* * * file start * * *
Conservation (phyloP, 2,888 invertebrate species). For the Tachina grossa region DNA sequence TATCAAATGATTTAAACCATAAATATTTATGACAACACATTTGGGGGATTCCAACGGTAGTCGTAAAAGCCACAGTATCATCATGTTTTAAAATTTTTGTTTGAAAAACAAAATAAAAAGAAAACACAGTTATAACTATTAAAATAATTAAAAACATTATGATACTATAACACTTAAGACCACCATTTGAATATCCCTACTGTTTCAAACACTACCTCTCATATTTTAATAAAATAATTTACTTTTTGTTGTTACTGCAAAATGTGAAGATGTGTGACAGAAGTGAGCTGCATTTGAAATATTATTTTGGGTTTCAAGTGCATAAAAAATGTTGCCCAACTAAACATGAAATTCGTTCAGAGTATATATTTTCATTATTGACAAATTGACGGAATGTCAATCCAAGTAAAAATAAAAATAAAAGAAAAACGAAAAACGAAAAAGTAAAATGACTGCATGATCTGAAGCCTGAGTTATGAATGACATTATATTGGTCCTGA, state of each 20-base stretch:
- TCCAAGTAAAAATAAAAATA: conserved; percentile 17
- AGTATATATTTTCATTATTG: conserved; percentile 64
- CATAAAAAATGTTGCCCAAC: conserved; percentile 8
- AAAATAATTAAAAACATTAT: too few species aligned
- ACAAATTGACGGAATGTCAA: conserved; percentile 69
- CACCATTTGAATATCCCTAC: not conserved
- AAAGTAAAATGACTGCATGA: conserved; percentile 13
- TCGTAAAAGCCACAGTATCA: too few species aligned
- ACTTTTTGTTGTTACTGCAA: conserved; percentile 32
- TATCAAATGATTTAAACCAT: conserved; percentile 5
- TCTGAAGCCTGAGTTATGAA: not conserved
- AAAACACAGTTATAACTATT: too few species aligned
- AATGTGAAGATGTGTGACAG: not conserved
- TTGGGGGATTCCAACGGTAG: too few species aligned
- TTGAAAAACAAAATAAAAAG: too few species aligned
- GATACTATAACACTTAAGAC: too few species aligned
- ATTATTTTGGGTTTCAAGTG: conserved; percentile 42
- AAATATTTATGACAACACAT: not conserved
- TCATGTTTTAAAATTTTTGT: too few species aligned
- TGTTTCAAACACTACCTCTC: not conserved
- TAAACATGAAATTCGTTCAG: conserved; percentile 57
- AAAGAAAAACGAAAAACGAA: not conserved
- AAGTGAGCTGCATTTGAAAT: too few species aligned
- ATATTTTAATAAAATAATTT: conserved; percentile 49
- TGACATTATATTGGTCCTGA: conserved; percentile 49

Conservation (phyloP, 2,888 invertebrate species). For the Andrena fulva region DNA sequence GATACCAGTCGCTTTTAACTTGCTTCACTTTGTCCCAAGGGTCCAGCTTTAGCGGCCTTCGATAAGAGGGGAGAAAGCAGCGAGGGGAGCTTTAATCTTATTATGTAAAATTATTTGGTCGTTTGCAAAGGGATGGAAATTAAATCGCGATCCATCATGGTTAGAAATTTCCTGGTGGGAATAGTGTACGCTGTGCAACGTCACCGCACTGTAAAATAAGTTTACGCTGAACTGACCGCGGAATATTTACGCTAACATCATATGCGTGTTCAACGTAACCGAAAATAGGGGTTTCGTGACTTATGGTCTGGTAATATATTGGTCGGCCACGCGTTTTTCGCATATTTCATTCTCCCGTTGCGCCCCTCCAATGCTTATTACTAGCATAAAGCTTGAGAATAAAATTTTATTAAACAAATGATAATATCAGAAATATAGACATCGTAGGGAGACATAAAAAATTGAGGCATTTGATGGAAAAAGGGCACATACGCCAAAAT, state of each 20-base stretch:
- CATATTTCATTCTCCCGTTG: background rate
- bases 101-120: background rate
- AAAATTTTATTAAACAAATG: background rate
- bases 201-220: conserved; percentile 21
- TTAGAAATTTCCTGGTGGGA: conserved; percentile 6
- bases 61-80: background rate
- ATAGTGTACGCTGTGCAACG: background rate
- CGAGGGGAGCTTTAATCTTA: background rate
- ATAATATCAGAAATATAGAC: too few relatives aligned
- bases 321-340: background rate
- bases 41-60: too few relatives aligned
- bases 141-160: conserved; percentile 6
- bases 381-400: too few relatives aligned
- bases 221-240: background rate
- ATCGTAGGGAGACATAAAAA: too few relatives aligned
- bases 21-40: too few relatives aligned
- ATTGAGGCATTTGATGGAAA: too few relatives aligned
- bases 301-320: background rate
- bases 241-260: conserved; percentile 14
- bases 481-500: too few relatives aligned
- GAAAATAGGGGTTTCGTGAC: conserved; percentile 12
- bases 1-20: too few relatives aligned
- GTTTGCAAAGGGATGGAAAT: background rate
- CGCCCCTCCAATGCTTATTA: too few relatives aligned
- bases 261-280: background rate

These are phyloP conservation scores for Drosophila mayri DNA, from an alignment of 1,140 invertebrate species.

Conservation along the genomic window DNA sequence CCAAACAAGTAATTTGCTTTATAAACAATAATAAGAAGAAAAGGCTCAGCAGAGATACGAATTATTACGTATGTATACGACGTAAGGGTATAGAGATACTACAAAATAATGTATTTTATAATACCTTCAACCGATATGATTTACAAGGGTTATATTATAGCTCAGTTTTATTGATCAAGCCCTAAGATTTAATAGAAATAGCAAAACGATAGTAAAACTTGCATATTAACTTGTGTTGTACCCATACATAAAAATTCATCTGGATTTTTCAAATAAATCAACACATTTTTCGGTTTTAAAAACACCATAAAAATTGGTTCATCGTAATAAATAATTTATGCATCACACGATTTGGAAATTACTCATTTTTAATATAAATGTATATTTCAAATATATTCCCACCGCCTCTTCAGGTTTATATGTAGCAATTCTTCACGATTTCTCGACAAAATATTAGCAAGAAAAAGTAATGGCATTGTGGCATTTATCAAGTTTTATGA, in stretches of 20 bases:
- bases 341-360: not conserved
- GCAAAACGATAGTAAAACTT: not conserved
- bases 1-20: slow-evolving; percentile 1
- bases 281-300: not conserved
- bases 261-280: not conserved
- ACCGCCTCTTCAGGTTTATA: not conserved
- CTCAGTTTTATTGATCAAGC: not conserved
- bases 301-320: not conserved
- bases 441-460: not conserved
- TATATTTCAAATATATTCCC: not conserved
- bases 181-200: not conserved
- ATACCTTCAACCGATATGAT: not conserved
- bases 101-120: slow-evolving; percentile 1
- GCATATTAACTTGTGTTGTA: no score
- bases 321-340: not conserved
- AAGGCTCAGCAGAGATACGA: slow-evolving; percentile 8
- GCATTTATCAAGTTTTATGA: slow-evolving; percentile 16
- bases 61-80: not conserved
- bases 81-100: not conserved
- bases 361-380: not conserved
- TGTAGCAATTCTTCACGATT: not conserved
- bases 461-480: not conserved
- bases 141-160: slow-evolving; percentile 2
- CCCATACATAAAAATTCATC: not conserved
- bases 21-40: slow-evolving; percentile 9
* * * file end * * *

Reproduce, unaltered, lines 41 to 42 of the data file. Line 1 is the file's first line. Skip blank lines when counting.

- bases 221-240: background rate
- ATCGTAGGGAGACATAAAAA: too few relatives aligned